The Cybersecurity and Infrastructure Security Agency (CISA) held its first Cybersecurity Advisory Committee meeting today, in which agency officials laid out their expectations for the committee and called for actionable cyber recommendations from committee members that CISA can implement.
Although the committee has “advisory” in its title, John Tien, deputy secretary of the Department of Homeland Security, gave a keynote address in which he explained that CISA could even “add an additional ‘a’” in the committee’s title to stand for “action.”
“Your voices, your thoughts, your brainpower are going to have to help us identify the gaps, the vulnerabilities, and also provide us with some thoughts on solutions,” Tien told the committee members. “Those are voices, those are ideas, those are thoughts, but then it’s going to have to step into action… we need to act.”
CISA Director Jen Easterly explained that the committee will be broken into separate subcommittees, including ones around the transformation of the cyber workforce, how to turn the corner on cyber hygiene, igniting the hacker and researcher community to help on the defensive front, and misinformation and disinformation.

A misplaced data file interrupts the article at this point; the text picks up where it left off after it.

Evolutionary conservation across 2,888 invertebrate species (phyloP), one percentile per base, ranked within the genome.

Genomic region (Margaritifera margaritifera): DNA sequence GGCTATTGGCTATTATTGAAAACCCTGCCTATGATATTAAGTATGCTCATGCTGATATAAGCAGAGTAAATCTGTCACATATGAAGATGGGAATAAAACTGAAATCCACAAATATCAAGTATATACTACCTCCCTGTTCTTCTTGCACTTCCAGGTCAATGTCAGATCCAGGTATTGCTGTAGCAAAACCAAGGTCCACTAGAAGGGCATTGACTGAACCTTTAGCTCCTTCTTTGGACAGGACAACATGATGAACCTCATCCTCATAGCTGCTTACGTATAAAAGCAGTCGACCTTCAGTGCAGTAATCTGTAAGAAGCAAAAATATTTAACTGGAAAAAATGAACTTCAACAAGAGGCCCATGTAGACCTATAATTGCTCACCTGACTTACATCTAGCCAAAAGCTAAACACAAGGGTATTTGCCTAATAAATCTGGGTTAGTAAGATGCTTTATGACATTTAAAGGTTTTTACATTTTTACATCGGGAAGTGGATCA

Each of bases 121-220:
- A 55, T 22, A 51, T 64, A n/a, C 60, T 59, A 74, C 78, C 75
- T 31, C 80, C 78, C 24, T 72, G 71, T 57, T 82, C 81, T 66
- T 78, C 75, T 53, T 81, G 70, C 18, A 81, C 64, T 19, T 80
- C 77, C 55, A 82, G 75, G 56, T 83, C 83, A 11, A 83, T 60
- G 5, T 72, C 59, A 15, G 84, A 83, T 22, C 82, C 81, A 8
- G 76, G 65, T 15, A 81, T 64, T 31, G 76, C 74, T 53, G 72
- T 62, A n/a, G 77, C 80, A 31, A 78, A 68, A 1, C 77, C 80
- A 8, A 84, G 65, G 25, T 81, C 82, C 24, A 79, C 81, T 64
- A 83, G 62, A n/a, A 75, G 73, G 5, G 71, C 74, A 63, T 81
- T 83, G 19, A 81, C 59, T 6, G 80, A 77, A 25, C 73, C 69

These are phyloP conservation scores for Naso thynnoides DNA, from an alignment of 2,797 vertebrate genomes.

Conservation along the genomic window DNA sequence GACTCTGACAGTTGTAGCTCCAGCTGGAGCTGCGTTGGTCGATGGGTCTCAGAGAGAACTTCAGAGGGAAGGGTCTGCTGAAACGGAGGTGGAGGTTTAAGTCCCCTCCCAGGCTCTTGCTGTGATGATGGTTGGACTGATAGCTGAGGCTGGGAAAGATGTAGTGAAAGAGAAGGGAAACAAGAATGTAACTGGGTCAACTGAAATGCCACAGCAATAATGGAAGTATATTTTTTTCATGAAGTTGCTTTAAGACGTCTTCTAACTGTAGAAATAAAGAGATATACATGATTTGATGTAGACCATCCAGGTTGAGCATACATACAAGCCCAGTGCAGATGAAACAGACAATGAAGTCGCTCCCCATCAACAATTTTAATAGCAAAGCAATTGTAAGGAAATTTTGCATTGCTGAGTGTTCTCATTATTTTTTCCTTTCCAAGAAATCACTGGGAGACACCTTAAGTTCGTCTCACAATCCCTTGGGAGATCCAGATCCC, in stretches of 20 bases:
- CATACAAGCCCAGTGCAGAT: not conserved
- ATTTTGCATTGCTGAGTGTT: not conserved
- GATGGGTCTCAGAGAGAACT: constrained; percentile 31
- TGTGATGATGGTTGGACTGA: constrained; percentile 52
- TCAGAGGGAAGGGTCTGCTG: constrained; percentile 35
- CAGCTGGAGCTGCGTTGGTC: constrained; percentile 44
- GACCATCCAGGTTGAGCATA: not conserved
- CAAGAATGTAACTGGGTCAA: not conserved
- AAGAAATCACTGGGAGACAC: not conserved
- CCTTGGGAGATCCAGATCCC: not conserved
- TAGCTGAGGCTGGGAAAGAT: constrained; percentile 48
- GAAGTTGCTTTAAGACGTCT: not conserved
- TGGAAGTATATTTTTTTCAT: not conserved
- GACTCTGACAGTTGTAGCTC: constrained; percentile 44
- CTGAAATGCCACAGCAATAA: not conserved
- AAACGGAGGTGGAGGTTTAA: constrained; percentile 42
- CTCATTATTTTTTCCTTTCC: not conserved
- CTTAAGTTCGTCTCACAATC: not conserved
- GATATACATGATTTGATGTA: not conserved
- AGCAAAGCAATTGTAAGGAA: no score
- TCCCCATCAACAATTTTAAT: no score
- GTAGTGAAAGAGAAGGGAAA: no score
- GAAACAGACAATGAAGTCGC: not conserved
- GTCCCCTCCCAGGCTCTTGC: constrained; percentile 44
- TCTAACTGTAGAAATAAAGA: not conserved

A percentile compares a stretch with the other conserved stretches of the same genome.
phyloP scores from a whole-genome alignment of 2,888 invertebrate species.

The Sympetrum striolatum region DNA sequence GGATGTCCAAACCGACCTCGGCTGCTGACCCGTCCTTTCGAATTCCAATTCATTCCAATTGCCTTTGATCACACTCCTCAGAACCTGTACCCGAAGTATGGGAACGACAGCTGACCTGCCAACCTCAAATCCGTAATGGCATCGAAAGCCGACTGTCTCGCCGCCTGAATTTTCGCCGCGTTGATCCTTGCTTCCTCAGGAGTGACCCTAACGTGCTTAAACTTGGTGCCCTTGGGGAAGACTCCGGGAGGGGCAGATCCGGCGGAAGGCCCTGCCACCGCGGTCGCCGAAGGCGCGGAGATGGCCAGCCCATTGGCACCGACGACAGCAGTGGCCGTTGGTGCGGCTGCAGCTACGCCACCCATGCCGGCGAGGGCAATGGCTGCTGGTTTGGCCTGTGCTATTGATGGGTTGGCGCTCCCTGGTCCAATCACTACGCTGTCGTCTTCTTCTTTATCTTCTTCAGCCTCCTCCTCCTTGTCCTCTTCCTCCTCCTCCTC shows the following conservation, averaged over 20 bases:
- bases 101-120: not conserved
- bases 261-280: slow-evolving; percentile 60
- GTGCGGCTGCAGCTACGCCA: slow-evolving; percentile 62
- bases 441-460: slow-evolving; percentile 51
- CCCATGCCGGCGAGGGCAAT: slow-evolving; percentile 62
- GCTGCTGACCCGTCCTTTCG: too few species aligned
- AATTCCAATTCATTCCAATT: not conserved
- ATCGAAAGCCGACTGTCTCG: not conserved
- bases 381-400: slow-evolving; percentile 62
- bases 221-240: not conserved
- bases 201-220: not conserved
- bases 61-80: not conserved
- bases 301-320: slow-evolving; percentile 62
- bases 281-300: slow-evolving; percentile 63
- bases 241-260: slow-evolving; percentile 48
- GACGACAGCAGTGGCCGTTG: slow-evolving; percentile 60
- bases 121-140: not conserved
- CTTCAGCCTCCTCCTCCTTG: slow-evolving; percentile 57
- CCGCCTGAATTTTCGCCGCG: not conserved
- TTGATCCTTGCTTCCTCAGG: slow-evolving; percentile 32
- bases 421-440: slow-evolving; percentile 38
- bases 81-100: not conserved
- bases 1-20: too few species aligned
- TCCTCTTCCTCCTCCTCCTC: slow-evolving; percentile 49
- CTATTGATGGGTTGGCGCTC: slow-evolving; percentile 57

“I welcome this group creating action. This is really just not about being a talking club. This is about leveraging your expertise, your perspective, to make the nation safer. At the end of the day, this is really about implementing those things that will help CISA truly be the nation’s cyber defense agency. That is what the American people need. And that is what the American people deserve,” Easterly said.
“And so I am not looking for a 20-page white paper, I am looking for short info papers from each of the subcommittees that gives a series of recommendations that we can go ahead and implement,” she added.
In addition to the info papers from each of the subcommittees, Easterly said she is also hoping to gain insights from the committee on the Cyber Safety Review Board.
In a “preview of what’s to come” next from CISA, Easterly said her agency has been “spending a lot of time” on the establishment of the board, which was required by President Biden’s cybersecurity executive order and will be comprised of public and private sector stakeholders.